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Circulation. 2013 Feb 26;127(8):873-81. doi: 10.1161/CIRCULATIONAHA.112.001239. Epub 2013 Feb 6.

Cardiac resynchronization therapy in patients with heart failure and a QRS complex <120 milliseconds: the Evaluation of Resynchronization Therapy for Heart Failure (LESSER-EARTH) trial.

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1
Montreal Heart Institute, Université de Montréal, Montreal, QB, Canada. bernard.thibault@umontreal.ca

Abstract

BACKGROUND:

Although the benefits of cardiac resynchronization therapy are well established in selected patients with heart failure and a prolonged QRS duration, salutary effects in patients with narrow QRS complexes remain to be demonstrated.

METHODS AND RESULTS:

The Evaluation of Resynchronization Therapy for Heart Failure (LESSER-EARTH) trial is a randomized, double-blind, 12-center study that was designed to compare the effects of active and inactive cardiac resynchronization therapy in patients with severe left ventricular dysfunction and a QRS duration <120 milliseconds. The trial was interrupted prematurely by the Data Safety and Monitoring Board because of futility and safety concerns after 85 patients were randomized. Changes in exercise duration after 12 months were no different in patients with and without active cardiac resynchronization therapy (-0.7 minutes [95% confidence interval (CI), -2.9 to 1.5] versus 0.8 minutes [95% CI, -1.2 to 2.9]; P=0.31]. Similarly, no significant differences were observed in left ventricular end-systolic volumes (-6.4 mL [95% CI, -18.8 to 5.9] versus 3.1 mL [95% CI, -9.2 to 15.5]; P=0.28) and ejection fraction (3.3% [95% CI, 0.7-6.0] versus 2.1% [95% CI, -0.5 to 4.8]; P=0.52). Moreover, cardiac resynchronization therapy was associated with a significant reduction in the 6-minute walk distance (-11.3 m [95% CI, -31.7 to 9.7] versus 25.3 m [95% CI, 6.1-44.5]; P=0.01), an increase in QRS duration (40.2 milliseconds [95% CI, 34.2-46.2] versus 3.4 milliseconds [95% CI, 0.6-6.2]; P<0.0001), and a nonsignificant trend toward an increase in heart failure-related hospitalizations (15 hospitalizations in 5 patients versus 4 hospitalizations in 4 patients).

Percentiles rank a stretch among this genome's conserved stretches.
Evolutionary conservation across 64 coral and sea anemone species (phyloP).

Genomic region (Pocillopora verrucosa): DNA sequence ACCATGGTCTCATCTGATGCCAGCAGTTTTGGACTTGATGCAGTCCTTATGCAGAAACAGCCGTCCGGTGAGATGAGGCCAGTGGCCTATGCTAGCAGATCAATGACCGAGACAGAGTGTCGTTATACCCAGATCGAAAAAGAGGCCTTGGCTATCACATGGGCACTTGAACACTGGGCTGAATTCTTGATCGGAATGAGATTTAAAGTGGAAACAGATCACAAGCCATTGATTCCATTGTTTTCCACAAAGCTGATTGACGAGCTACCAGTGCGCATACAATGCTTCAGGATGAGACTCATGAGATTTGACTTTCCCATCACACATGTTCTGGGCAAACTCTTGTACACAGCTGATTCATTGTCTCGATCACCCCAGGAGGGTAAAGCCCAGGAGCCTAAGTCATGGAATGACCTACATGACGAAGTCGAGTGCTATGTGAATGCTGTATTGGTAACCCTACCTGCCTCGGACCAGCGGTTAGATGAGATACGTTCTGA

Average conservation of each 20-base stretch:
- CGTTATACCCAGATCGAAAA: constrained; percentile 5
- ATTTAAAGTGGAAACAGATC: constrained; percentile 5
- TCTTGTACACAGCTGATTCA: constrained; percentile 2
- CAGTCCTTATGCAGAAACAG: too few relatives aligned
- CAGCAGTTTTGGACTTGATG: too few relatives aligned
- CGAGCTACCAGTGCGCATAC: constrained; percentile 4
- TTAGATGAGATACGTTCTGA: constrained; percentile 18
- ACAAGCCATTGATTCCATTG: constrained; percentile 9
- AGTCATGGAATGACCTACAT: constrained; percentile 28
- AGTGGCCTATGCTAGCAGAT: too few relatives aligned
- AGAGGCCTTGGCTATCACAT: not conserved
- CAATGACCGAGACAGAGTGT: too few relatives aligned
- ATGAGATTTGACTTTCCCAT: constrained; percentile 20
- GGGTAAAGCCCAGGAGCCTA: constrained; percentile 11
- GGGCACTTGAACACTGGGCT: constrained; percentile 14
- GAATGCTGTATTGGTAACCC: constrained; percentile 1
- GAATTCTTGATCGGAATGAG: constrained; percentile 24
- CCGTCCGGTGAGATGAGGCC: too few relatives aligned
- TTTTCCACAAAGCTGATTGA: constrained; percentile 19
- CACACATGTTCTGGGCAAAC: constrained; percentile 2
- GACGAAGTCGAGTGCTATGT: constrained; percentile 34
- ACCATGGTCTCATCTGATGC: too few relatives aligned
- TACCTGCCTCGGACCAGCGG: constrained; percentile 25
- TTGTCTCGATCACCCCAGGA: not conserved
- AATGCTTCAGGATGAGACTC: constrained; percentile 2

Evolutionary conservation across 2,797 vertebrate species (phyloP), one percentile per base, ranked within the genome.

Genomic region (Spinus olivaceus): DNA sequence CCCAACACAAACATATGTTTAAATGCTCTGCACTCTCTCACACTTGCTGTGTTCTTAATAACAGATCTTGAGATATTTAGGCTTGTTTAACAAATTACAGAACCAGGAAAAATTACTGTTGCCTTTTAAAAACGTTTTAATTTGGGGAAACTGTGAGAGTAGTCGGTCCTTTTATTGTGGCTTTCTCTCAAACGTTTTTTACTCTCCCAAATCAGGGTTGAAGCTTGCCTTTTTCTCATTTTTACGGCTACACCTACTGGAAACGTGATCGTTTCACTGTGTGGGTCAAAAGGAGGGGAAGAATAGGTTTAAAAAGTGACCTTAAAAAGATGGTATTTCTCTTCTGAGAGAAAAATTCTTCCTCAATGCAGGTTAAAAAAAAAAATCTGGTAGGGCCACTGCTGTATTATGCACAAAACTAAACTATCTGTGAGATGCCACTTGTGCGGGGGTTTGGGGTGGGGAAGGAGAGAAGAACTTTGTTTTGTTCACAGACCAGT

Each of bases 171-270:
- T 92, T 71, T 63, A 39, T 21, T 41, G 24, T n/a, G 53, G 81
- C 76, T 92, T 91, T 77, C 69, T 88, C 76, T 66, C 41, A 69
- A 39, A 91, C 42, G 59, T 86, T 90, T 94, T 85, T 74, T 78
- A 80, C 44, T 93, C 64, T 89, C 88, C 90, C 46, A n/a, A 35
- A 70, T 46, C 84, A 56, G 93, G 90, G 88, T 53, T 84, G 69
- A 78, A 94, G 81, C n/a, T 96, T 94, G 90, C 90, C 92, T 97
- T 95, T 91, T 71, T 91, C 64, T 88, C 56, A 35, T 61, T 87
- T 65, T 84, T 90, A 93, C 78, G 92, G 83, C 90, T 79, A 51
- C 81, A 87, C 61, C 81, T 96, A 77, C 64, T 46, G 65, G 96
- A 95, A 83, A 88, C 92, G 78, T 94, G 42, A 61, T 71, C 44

CONCLUSIONS:

In patients with a left ventricular ejection fraction ≤35%, symptoms of heart failure, and a QRS duration <120 milliseconds, cardiac resynchronization therapy did not improve clinical outcomes or left ventricular remodeling and was associated with potential harm.

CLINICAL TRIAL REGISTRATION:

URL: http://www.clinicaltrials.gov. Unique identifier: NCT00900549.

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